Today marks the release of a much anticipated indie game from world renowned game designer Keiji Inafune: Mighty No. 9. After its wildly successful Kickstarter campaign, the missteps of mid-development, and the year long delay, backers can now enjoy something they haven’t had a chance to do in a long while: play a new Mega Man game.

While most of us backers (yes, I am a backer) flooded the message boards and social medias with hate speech and empty threats, I decided to play some Mega Man games I hadn’t before: Mega Man 9 and Mega Man 10. Released in 2008 and 2010 respectively, MM9 and MM10 saw their presence on the downloadable only side of gaming for the Nintendo Wii, Sony Playstation 3, and Xbox 360. (Weird, playing Mega Man on something other than a Nintendo console).

The games were designed to be a return to form once seen in the 1980s, these new Mega Man titles feature everything you’d expect: 8-bit graphics, rocking chiptunes, spikes, lava, taking out bosses with other bosses weapons. Classic Mega Man action.

And it got me thinking: Capcom could have done whatever they wanted with these two new titles. It’s been ten years since the last iteration of a numbered Mega Man title and Mega Man has seen all sorts of interesting turns (Mega Man X series, Battle Network, Legends). It makes one wonder: what is Mega Man in this day and age?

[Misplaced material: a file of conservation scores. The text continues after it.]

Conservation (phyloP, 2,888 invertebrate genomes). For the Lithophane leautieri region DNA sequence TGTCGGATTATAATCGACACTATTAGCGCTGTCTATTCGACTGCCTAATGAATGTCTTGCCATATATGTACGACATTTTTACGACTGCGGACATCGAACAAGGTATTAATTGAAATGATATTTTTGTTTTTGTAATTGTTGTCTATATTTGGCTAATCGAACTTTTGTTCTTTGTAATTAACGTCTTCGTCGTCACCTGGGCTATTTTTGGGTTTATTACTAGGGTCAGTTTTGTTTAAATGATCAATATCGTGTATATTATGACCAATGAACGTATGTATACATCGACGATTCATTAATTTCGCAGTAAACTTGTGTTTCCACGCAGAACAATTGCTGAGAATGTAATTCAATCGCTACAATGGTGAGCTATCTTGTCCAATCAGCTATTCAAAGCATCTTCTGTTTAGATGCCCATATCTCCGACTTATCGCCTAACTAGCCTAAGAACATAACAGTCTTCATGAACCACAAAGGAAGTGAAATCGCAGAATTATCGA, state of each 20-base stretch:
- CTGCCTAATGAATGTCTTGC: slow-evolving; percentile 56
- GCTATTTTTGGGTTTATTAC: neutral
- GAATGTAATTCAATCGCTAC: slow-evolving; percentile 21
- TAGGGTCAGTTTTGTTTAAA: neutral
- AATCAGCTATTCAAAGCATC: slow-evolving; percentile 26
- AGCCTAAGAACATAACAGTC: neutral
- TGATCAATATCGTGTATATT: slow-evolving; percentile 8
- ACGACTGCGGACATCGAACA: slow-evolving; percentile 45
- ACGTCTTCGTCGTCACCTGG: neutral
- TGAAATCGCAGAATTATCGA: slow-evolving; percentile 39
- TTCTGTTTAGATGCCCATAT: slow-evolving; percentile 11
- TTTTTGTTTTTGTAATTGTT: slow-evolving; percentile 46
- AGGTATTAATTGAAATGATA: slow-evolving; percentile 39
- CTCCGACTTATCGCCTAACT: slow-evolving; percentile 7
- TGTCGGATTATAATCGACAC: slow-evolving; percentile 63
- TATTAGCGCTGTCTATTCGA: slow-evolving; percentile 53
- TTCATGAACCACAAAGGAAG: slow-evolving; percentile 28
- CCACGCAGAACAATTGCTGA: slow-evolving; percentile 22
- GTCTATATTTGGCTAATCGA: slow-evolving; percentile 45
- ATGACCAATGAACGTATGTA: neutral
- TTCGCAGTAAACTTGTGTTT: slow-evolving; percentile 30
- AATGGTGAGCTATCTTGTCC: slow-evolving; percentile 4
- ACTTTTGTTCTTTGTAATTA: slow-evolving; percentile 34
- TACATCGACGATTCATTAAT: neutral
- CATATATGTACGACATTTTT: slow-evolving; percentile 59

Capcom was well in their right to reinvent the wheel of Mega Man but they didn’t. They simply created two more titles that slotted right next to the rest of the series. Playing MM5 and MM6 then 9 and 10 feels like there wasn’t a 20 year gap. And it works. The platforming feels natural, the difficulty curve is smooth, and the deaths are justified. I mean, it’s Mega Man in its purest form.

It literally is just another notch in the belt of Mega Man. Nothing new is introduced here with the exception of robot masters. And it works. MM9 received an average of 80/100 across the board. For all purposes a very successful set of games. And they did nothing new. They only brought more great content to the masses to enjoy.

Reinventing the wheel doesn’t have to be a pinnacle of your game’s design. Some of the most successful games, not just indies, are simply refined versions of games that already have a solid footing and success story. People want what they already know. They just want more of it. And you shouldn’t be afraid to give more of what people want.

I mean, it worked for Mega Man. How bad can Mighty No. 9 be?

Oh, that bad? Damn.

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Eric M Hunter

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